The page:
We bonded over Friends trivia and she said that watching Friends at night is like her lullaby to sleep. I figured that Friends was still on Netflix like it was when I was in China so I invited her up to my place to watch it. She sat at the end of the bed without taking her shoes off and crossed her arms. I showed her a little bit of the banjo (no, no, I’m telling you it’s not a euphemism) and then went on iTunes to try and buy the episode of Friends she liked best. But the internet was too slow to handle it. Goddammit, technology! Be a wingman for Christ’s sake. What else could I do? I put on the Sex and the City movie instead. I mean, it’s still New York City, and this is actually filmed in New York.
I only booked the epic apartment for two nights so I had to change places. I found a decently cheap hotel room in the Hotel George. It’s the oldest Hotel in Ukraine. I arrived at noon and they told me that the room was ready but it didn’t have a bathroom in the room. That’s why it was so cheap. It’s a shared bathroom with the floor. Oldschool as hell. I was a little pissy but they told me to check it out. I took the elevator to the fourth floor and walked through the hallways of the hotel from The Shining looking carefully around every corner in anticipation of two creepy twin girls.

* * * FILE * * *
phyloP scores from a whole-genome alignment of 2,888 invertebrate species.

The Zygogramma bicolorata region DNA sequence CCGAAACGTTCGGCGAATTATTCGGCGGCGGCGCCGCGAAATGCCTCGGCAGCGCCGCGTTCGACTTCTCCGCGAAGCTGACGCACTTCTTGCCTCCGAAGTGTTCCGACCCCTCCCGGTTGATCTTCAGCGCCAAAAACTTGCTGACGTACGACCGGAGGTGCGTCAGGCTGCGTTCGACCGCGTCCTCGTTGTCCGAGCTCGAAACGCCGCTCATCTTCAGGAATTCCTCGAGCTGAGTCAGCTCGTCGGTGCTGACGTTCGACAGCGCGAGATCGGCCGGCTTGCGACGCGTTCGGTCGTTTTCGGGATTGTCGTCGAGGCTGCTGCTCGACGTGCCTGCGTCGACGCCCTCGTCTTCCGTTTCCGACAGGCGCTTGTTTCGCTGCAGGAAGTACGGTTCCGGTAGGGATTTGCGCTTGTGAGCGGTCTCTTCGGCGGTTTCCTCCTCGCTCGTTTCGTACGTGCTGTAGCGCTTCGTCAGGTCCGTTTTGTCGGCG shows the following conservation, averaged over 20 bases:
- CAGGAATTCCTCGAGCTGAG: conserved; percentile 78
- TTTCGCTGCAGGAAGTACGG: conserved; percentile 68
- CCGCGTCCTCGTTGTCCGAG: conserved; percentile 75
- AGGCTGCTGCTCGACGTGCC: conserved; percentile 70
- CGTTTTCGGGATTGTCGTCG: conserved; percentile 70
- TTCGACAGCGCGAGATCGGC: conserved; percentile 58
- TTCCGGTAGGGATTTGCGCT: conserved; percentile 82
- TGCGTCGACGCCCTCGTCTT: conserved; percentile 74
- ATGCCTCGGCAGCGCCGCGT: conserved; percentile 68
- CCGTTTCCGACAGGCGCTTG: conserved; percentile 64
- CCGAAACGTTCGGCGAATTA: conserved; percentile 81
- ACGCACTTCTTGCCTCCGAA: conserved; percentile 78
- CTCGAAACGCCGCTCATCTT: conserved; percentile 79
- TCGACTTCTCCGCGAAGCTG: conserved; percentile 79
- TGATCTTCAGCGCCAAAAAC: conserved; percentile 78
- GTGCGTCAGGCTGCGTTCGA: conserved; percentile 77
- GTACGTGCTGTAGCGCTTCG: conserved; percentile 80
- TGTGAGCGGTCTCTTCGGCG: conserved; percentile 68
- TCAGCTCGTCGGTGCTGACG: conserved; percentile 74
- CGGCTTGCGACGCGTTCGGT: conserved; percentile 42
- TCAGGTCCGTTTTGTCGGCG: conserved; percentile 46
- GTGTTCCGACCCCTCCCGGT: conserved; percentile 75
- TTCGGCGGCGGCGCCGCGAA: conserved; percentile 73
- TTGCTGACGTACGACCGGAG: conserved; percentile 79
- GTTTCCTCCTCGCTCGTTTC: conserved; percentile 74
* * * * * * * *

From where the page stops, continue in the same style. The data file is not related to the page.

But I fell in love with it. I fell in love with the windows that open up to the city and the two or three pigeons that make their home there. It was the perfect place to write. Fuck a bathroom, this is worlds cooler than a hostel and I even have my own sink. Although I didn’t shave because Olia told me that she likes my beard.
I blinked my eyes and 10 days had passed. I spent every night with Olia. She went to work and I tried to write in the George hotel, then we met for dinner. One night she took me to a jazz club. We walked through the dark streets of Lviv and came to what looked like an abandoned building with wooden slats blocking an entrance and after a few twists and turns we made our way into a low-lit cafe with an upright bass, a piano, and drums. We sat at the front table and the three Polish musicians played a few classics and some originals, with one or two dedicated to their homeland. They were good, really, really good. The Barracuda showed me the beauty of riding through Manhattan at night listening to Miles Davis (hipster much?) but it’s not like I pay attention. And that’s some of the tamest jazz there is. But when it’s in person, and when it’s done right, like these three musicians who clearly spent their entire lives studying and improvising and would perform in a dumpster if it only meant they could perform for an audience, it’s really something to experience. I still zoned out after a bit but it was a good zoning out, not like school growing up, where every single class the teacher would talk about something and after 30 seconds I would find a girl I thought was attractive and then imagine sex with her. Looking back now, the idea that I would pay attention in school is, frankly, preposterous.